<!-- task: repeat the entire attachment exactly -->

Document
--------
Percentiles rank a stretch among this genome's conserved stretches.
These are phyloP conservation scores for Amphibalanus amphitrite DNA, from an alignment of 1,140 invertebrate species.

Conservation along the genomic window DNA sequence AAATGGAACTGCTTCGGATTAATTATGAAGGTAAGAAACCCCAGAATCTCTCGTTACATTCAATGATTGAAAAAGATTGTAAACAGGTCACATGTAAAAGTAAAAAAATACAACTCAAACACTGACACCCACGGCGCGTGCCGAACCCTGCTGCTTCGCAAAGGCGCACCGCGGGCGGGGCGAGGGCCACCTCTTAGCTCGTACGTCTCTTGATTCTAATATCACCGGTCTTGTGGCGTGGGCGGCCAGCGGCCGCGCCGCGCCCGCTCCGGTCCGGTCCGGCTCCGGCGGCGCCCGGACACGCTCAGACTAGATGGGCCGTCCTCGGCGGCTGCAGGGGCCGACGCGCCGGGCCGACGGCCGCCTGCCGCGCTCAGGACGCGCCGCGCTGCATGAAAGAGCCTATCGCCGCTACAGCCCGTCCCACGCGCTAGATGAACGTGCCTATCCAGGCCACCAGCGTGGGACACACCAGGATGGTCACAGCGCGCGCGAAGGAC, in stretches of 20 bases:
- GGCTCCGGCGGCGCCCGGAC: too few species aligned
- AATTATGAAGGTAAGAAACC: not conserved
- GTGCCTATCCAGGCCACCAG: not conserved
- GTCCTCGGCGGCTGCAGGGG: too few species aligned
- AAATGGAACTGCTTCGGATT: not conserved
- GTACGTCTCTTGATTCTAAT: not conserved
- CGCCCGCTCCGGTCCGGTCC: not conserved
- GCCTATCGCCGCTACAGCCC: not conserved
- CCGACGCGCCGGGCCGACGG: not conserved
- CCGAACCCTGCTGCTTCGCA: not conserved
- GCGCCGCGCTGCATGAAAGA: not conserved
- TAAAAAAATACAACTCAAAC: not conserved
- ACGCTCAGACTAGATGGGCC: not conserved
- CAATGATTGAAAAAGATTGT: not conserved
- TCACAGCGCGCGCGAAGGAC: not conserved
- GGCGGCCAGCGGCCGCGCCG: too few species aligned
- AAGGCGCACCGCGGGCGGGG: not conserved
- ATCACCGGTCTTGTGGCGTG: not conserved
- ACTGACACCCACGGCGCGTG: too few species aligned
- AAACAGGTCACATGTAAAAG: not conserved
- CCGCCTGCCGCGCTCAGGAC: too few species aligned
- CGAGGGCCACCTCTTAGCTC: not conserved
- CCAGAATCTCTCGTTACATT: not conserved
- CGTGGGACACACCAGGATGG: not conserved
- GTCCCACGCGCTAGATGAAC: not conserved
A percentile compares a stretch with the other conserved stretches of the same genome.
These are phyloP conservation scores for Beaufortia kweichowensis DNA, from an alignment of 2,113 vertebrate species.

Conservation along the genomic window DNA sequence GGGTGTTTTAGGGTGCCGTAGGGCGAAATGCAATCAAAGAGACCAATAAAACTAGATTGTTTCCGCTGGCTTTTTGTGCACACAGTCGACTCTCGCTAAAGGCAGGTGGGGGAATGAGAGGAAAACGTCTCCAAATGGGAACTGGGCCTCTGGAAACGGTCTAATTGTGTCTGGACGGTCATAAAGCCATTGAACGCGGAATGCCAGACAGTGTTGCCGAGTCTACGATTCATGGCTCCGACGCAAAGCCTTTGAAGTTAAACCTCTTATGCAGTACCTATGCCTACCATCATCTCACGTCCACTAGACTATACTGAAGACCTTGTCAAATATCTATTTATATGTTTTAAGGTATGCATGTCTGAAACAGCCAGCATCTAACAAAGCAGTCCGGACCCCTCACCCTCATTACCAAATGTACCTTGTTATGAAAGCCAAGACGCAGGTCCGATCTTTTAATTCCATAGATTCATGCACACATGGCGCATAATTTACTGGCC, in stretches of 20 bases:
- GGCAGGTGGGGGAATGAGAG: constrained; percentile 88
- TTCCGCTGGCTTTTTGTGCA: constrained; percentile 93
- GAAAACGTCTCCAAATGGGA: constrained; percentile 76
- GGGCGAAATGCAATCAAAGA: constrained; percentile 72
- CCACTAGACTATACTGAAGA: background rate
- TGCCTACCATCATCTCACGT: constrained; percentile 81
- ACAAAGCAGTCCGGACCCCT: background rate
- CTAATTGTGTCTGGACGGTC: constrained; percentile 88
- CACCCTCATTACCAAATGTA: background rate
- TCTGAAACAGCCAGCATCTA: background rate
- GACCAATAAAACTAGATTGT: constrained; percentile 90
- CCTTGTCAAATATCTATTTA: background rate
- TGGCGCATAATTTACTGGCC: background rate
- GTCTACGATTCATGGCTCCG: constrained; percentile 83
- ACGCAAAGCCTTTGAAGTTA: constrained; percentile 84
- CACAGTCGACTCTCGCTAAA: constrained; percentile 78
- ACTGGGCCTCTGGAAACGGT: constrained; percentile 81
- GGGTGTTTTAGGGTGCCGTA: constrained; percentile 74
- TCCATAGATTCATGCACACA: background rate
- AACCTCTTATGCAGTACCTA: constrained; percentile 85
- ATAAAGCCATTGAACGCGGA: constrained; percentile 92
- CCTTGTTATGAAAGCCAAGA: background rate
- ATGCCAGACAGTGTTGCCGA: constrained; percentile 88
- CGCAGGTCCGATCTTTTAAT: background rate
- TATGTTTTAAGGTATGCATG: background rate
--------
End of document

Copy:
Percentiles rank a stretch among this genome's conserved stretches.
These are phyloP conservation scores for Amphibalanus amphitrite DNA, from an alignment of 1,140 invertebrate species.

Conservation along the genomic window DNA sequence AAATGGAACTGCTTCGGATTAATTATGAAGGTAAGAAACCCCAGAATCTCTCGTTACATTCAATGATTGAAAAAGATTGTAAACAGGTCACATGTAAAAGTAAAAAAATACAACTCAAACACTGACACCCACGGCGCGTGCCGAACCCTGCTGCTTCGCAAAGGCGCACCGCGGGCGGGGCGAGGGCCACCTCTTAGCTCGTACGTCTCTTGATTCTAATATCACCGGTCTTGTGGCGTGGGCGGCCAGCGGCCGCGCCGCGCCCGCTCCGGTCCGGTCCGGCTCCGGCGGCGCCCGGACACGCTCAGACTAGATGGGCCGTCCTCGGCGGCTGCAGGGGCCGACGCGCCGGGCCGACGGCCGCCTGCCGCGCTCAGGACGCGCCGCGCTGCATGAAAGAGCCTATCGCCGCTACAGCCCGTCCCACGCGCTAGATGAACGTGCCTATCCAGGCCACCAGCGTGGGACACACCAGGATGGTCACAGCGCGCGCGAAGGAC, in stretches of 20 bases:
- GGCTCCGGCGGCGCCCGGAC: too few species aligned
- AATTATGAAGGTAAGAAACC: not conserved
- GTGCCTATCCAGGCCACCAG: not conserved
- GTCCTCGGCGGCTGCAGGGG: too few species aligned
- AAATGGAACTGCTTCGGATT: not conserved
- GTACGTCTCTTGATTCTAAT: not conserved
- CGCCCGCTCCGGTCCGGTCC: not conserved
- GCCTATCGCCGCTACAGCCC: not conserved
- CCGACGCGCCGGGCCGACGG: not conserved
- CCGAACCCTGCTGCTTCGCA: not conserved
- GCGCCGCGCTGCATGAAAGA: not conserved
- TAAAAAAATACAACTCAAAC: not conserved
- ACGCTCAGACTAGATGGGCC: not conserved
- CAATGATTGAAAAAGATTGT: not conserved
- TCACAGCGCGCGCGAAGGAC: not conserved
- GGCGGCCAGCGGCCGCGCCG: too few species aligned
- AAGGCGCACCGCGGGCGGGG: not conserved
- ATCACCGGTCTTGTGGCGTG: not conserved
- ACTGACACCCACGGCGCGTG: too few species aligned
- AAACAGGTCACATGTAAAAG: not conserved
- CCGCCTGCCGCGCTCAGGAC: too few species aligned
- CGAGGGCCACCTCTTAGCTC: not conserved
- CCAGAATCTCTCGTTACATT: not conserved
- CGTGGGACACACCAGGATGG: not conserved
- GTCCCACGCGCTAGATGAAC: not conserved
A percentile compares a stretch with the other conserved stretches of the same genome.
These are phyloP conservation scores for Beaufortia kweichowensis DNA, from an alignment of 2,113 vertebrate species.

Conservation along the genomic window DNA sequence GGGTGTTTTAGGGTGCCGTAGGGCGAAATGCAATCAAAGAGACCAATAAAACTAGATTGTTTCCGCTGGCTTTTTGTGCACACAGTCGACTCTCGCTAAAGGCAGGTGGGGGAATGAGAGGAAAACGTCTCCAAATGGGAACTGGGCCTCTGGAAACGGTCTAATTGTGTCTGGACGGTCATAAAGCCATTGAACGCGGAATGCCAGACAGTGTTGCCGAGTCTACGATTCATGGCTCCGACGCAAAGCCTTTGAAGTTAAACCTCTTATGCAGTACCTATGCCTACCATCATCTCACGTCCACTAGACTATACTGAAGACCTTGTCAAATATCTATTTATATGTTTTAAGGTATGCATGTCTGAAACAGCCAGCATCTAACAAAGCAGTCCGGACCCCTCACCCTCATTACCAAATGTACCTTGTTATGAAAGCCAAGACGCAGGTCCGATCTTTTAATTCCATAGATTCATGCACACATGGCGCATAATTTACTGGCC, in stretches of 20 bases:
- GGCAGGTGGGGGAATGAGAG: constrained; percentile 88
- TTCCGCTGGCTTTTTGTGCA: constrained; percentile 93
- GAAAACGTCTCCAAATGGGA: constrained; percentile 76
- GGGCGAAATGCAATCAAAGA: constrained; percentile 72
- CCACTAGACTATACTGAAGA: background rate
- TGCCTACCATCATCTCACGT: constrained; percentile 81
- ACAAAGCAGTCCGGACCCCT: background rate
- CTAATTGTGTCTGGACGGTC: constrained; percentile 88
- CACCCTCATTACCAAATGTA: background rate
- TCTGAAACAGCCAGCATCTA: background rate
- GACCAATAAAACTAGATTGT: constrained; percentile 90
- CCTTGTCAAATATCTATTTA: background rate
- TGGCGCATAATTTACTGGCC: background rate
- GTCTACGATTCATGGCTCCG: constrained; percentile 83
- ACGCAAAGCCTTTGAAGTTA: constrained; percentile 84
- CACAGTCGACTCTCGCTAAA: constrained; percentile 78
- ACTGGGCCTCTGGAAACGGT: constrained; percentile 81
- GGGTGTTTTAGGGTGCCGTA: constrained; percentile 74
- TCCATAGATTCATGCACACA: background rate
- AACCTCTTATGCAGTACCTA: constrained; percentile 85
- ATAAAGCCATTGAACGCGGA: constrained; percentile 92
- CCTTGTTATGAAAGCCAAGA: background rate
- ATGCCAGACAGTGTTGCCGA: constrained; percentile 88
- CGCAGGTCCGATCTTTTAAT: background rate
- TATGTTTTAAGGTATGCATG: background rate